President Muhammadu Buhari will hold Nigeria's oil portfolio in his new Cabinet, rather than trust anyone else with the source of most of Nigeria's revenue, he told Reuters on Tuesday.
Buhari, who took office at the end of May promising to combat corruption, has made clear he wants to overhaul the oil sector in Africa's biggest economy, which provides the government with around 70 percent of its revenue.
"I intend to remain the minister of petroleum resources," Buhari said in an interview on the sidelines of the annual meeting of world leaders at the United Nations General Assembly in New York.
A minister of state will oversee the day-to-day issues of the petroleum sector, he said.
Buhari has not named a Cabinet but is expected to submit candidates to parliament in the coming days.
A former general who briefly ruled Nigeria 30 years ago, Buhari has deep knowledge of the oil sector, having been head of the Petroleum Trust Fund under military ruler Sani Abacha in the 1990s and oil minister in the 1970s under President Olusegun Obasanjo.
A collapse of global oil prices has whacked Nigeria's public finances and weakened its naira currency, delaying public salaries and fueling inflation.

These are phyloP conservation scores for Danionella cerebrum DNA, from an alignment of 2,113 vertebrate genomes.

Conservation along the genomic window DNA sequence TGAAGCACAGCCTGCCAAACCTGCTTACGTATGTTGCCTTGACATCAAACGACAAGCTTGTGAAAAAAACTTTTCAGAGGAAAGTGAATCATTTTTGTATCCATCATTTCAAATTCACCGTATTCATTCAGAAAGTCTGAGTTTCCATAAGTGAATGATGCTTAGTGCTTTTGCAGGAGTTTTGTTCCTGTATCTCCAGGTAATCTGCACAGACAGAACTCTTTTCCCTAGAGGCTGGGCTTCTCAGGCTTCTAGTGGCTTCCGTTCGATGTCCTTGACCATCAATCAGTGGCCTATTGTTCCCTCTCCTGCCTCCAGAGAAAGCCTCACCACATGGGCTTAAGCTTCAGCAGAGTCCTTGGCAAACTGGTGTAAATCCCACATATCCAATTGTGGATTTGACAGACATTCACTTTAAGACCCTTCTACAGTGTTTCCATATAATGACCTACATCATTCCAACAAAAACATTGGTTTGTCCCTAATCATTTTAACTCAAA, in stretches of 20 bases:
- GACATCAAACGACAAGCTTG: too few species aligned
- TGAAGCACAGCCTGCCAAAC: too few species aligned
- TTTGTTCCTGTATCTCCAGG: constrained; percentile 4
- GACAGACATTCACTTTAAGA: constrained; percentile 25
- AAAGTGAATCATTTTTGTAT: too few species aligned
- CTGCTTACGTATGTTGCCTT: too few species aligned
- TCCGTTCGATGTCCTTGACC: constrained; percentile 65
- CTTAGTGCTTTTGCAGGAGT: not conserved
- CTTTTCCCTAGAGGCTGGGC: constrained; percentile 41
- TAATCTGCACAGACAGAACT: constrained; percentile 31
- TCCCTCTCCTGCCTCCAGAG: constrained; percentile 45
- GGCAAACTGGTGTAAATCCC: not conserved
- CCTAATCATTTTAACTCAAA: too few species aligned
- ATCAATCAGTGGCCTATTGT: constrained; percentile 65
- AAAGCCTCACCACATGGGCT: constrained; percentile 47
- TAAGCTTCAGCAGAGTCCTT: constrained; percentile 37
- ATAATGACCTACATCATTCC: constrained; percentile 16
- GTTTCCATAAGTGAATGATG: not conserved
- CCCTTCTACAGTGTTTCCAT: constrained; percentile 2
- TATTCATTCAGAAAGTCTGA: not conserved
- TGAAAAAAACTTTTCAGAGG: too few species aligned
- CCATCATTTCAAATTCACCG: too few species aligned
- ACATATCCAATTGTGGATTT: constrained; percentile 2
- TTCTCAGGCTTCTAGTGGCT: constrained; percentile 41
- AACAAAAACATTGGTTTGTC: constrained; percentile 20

Buhari has said he will trace and recover what he has called "mind-boggling" sums of money stolen over the years from the oil sector.
The dealings inside the state-owned company NNPC are so opaque that PriceWaterhouseCoopers, commissioned to conduct a forensic audit over the missing funds, said it was unable to obtain sufficient account documentation.
Not only is oil money stolen through accounting gymnastics and oversight gaps, but oil itself goes missing at unmetered oilfield wellheads, pipeline taps and export terminals.
Buhari has already split the NNPC into two entities, and said on Tuesday he was considering breaking up the company further to improve efficiency and better root out corruption.
"I haven’t absolutely made up my mind about that. We want to see what we have done in reducing the size and redeploying most of the management. We want to see the impact of that before we decide further."
He said he would re-evaluate the issue in about 18 months.